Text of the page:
The Charlemagne Pursuit
As a child, former Justice Department agent Cotton Malone was told his father died in a submarine disaster in the North Atlantic, but now he wants the full story and asks his ex-boss, Stephanie Nelle, to secure the military files. What he learns stuns him: His father’s sub was a secret nuclear... show more
As a child, former Justice Department agent Cotton Malone was told his father died in a submarine disaster in the North Atlantic, but now he wants the full story and asks his ex-boss, Stephanie Nelle, to secure the military files. What he learns stuns him: His father’s sub was a secret nuclear vessel lost on a highly classified mission beneath the ice shelves of Antarctica. But Malone isn’t the only one after the truth. Twin sisters Dorothea Lindauer and Christl Falk are fighting for the fortune their mother has promised to whichever of them discovers what really became of their father–who died on the same submarine that Malone’s father captained.The sisters know something Malone doesn’t: Inspired by strange clues discovered in Charlemagne’s tomb, the Nazis explored Antarctica before the Americans, as long ago as 1938. Now Malone discovers that cryptic journals penned in “the language of heaven,” inscrutable...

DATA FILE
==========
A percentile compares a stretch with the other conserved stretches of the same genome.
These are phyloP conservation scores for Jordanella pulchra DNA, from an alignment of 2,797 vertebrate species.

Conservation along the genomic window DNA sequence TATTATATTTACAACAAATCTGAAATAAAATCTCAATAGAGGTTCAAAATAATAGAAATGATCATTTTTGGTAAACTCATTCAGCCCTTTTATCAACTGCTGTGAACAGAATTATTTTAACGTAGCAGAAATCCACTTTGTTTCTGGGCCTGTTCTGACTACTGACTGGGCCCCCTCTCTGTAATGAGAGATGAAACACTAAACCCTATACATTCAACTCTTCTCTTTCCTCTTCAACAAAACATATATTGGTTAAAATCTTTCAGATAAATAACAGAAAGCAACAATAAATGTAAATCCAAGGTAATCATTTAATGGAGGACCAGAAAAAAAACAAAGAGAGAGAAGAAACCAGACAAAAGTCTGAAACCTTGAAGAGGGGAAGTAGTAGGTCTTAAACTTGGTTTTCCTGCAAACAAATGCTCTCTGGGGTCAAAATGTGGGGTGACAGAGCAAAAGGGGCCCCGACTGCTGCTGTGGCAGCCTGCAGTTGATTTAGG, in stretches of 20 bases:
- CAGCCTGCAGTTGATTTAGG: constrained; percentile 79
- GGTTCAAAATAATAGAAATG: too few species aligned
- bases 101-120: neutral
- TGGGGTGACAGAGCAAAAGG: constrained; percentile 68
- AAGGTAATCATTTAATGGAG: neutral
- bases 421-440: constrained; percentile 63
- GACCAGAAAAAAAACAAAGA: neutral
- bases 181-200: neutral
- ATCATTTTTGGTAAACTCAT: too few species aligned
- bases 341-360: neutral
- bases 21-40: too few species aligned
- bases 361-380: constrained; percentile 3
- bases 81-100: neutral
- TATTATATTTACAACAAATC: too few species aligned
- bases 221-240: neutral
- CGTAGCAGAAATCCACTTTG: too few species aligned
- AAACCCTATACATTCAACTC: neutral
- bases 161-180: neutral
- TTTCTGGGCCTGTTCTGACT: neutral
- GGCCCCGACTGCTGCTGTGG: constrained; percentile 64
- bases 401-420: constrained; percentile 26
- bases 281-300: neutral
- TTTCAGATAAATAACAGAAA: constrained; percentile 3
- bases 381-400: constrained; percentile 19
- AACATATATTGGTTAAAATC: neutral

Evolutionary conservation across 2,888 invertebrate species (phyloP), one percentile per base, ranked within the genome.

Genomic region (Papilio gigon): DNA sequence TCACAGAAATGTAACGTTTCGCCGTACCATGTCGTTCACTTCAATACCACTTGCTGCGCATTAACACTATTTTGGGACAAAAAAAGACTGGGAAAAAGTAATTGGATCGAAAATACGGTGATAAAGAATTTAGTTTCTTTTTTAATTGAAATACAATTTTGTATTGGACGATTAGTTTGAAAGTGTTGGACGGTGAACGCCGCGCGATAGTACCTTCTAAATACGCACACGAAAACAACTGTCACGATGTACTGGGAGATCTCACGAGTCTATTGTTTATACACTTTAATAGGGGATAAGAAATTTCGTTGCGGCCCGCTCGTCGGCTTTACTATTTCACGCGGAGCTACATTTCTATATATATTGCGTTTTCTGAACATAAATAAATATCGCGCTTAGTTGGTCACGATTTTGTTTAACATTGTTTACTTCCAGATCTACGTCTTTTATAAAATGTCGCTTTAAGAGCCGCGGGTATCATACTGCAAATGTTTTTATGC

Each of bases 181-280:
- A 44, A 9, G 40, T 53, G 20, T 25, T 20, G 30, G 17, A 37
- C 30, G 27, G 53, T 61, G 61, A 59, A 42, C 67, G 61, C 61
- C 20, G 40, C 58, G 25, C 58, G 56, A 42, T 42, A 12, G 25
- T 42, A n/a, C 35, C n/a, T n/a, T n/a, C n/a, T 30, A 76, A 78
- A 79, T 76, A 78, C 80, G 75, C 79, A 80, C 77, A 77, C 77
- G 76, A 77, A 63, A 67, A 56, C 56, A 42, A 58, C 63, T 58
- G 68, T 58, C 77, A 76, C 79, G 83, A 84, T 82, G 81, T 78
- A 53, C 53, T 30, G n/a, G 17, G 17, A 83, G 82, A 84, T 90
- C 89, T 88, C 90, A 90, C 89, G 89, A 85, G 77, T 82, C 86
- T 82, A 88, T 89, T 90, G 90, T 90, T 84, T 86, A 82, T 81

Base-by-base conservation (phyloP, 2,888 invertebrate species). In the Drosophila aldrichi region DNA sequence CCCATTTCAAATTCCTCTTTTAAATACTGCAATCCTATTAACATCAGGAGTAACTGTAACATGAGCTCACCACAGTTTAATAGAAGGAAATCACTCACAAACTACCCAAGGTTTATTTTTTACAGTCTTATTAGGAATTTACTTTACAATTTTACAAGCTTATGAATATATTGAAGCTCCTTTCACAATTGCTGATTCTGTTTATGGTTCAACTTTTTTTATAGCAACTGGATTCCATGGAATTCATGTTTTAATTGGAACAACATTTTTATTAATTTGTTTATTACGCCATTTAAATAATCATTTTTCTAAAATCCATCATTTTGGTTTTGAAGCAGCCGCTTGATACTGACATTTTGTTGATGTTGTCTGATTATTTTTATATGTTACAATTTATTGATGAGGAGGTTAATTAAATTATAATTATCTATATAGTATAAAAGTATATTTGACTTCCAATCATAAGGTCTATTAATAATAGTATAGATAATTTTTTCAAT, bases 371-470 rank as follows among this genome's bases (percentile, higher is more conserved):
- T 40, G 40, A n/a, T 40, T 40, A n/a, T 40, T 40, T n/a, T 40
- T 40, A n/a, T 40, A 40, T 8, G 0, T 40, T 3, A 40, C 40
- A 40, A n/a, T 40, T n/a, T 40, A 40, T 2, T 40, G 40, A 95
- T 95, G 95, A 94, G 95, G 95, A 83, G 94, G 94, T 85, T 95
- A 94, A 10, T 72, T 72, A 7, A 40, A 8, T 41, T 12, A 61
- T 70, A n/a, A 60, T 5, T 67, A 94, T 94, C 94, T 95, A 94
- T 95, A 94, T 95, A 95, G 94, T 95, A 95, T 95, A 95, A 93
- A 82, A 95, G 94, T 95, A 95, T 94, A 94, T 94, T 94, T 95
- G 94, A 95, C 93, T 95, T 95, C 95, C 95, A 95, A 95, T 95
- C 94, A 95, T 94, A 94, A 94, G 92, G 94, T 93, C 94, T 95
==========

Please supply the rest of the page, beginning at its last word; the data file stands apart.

Publish date: December 2nd 2008
Publisher: Ballantine Books
Pages no: 482
Edition language: English
, Historical Fiction
, Spy Thriller
, Mystery Thriller
Series: Cotton Malone (#4)
Among the best of the Berry books I've read so far. Cotton Malone to me is getting to be a more and more interesting character in his books, and this strength really meshes well with Berry's well-researched, well-planned plots. I hope Malone continues to grow as a character in future Berry novels.
Of all of Steve Berry's books, and especially all of them with protagonist Cotton Malone, I liked this one the least (2½ star rating). For me there was too much drama which dragged on for too long, and not as much action and deciphering of cryptograms as compared to his other books. There is however...
Edge of your seat plot with twists and turns throughout.
I usually like Berry's books and conspiracy theories, but found that by the end of this book I didn't care what happened anymore. It almost tries to hard to include too much, so even good old Cotton Malone couldn't save it for me. As hard as it tried, I had to try harder to get to the last page.
Steve Berry has a very fertile imagination. He always creates an exciting and thought-provoking mix of historical fact and wild conjecture. This one has Cotton Malone seeking the truth about how his father really died 38 years ago. There's a U.S. government cover-up of a long-ago Antarctic expedi...